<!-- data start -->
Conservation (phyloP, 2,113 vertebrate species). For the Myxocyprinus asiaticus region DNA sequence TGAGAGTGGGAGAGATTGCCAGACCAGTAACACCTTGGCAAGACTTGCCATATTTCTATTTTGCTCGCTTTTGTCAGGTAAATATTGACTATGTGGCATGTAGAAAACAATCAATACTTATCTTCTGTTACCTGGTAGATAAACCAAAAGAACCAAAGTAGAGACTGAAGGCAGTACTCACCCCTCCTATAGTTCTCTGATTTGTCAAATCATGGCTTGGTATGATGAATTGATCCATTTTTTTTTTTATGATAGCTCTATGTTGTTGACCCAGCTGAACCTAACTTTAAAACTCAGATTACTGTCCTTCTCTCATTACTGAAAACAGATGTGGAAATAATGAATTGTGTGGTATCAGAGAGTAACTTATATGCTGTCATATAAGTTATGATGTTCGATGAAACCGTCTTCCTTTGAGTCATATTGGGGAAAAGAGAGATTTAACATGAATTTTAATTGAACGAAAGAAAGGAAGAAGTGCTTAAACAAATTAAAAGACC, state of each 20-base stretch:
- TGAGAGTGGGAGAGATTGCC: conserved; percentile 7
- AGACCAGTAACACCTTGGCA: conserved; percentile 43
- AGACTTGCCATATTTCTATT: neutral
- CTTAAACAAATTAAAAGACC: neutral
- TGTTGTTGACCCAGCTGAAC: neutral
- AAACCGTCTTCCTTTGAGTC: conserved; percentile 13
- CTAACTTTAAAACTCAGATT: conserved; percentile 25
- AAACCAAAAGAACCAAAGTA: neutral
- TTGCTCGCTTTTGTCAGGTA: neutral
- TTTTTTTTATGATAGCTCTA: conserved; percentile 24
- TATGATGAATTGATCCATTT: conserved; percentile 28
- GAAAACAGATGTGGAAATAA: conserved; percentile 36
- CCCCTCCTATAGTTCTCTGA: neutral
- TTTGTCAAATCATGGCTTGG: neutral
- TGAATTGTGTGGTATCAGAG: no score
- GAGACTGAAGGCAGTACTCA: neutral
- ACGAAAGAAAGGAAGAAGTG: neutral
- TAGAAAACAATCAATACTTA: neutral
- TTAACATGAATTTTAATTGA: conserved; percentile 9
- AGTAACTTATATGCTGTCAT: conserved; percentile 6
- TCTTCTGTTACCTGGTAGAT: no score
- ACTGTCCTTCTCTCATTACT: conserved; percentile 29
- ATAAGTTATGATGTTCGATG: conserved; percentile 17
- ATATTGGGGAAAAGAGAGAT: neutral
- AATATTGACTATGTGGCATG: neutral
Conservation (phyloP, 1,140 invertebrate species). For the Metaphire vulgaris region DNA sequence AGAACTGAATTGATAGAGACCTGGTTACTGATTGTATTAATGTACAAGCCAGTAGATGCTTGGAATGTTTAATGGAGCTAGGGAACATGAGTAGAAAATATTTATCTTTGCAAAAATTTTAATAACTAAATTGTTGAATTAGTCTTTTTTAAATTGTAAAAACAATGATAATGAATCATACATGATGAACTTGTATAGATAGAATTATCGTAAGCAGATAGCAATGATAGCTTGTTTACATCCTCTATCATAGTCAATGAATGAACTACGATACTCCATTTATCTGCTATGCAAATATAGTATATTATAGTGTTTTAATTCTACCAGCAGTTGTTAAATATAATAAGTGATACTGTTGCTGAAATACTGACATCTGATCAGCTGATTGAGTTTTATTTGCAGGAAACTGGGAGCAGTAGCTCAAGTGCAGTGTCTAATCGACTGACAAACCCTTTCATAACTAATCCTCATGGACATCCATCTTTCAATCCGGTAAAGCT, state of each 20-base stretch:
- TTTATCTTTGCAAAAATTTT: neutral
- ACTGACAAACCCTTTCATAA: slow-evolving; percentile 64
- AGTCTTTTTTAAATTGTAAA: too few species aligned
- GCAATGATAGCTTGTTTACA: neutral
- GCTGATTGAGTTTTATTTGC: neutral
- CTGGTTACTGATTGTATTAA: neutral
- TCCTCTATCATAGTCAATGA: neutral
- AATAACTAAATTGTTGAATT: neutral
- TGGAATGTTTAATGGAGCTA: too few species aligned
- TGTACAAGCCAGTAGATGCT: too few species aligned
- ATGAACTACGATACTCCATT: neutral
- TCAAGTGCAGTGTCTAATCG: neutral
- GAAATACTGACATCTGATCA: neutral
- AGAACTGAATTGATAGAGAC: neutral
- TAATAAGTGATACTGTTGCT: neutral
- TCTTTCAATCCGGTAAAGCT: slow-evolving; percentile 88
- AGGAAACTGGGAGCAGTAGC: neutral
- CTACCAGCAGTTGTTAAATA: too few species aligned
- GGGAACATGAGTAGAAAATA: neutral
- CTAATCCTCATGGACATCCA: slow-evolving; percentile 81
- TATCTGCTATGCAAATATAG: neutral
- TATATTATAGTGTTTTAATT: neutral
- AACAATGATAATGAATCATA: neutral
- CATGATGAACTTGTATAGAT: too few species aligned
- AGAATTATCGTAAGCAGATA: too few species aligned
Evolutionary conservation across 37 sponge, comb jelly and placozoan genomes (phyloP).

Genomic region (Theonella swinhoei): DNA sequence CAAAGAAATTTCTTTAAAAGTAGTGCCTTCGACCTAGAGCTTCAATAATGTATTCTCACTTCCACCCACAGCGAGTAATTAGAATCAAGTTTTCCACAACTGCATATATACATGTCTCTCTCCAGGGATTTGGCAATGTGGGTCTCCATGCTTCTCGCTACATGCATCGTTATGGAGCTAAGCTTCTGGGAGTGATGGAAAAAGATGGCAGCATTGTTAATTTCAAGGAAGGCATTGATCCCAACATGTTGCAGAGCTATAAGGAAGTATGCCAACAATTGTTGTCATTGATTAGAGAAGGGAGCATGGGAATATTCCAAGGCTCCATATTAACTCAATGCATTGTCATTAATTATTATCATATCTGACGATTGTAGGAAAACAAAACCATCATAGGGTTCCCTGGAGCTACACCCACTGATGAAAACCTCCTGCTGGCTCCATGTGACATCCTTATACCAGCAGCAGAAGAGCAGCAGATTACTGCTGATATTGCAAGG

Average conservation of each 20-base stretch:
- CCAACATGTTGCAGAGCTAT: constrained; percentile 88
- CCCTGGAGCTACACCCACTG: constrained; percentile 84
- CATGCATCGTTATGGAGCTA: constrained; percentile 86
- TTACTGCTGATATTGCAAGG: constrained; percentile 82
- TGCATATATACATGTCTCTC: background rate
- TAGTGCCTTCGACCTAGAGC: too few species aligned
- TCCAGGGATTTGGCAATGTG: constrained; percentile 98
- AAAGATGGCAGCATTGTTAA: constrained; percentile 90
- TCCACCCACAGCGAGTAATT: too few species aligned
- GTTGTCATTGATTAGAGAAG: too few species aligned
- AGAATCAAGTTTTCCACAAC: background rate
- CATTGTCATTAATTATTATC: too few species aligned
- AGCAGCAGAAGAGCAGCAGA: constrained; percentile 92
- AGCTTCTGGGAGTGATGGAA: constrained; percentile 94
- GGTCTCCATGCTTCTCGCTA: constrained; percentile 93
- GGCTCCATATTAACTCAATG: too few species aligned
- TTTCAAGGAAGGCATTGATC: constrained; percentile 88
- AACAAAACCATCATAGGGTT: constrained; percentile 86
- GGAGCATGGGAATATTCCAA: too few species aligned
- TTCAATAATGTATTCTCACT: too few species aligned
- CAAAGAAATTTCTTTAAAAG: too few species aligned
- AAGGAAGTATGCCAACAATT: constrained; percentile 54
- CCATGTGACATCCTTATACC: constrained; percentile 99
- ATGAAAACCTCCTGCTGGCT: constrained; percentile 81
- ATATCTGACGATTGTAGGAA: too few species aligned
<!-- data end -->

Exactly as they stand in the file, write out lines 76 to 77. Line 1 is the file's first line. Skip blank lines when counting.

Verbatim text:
- CAAAGAAATTTCTTTAAAAG: too few species aligned
- AAGGAAGTATGCCAACAATT: constrained; percentile 54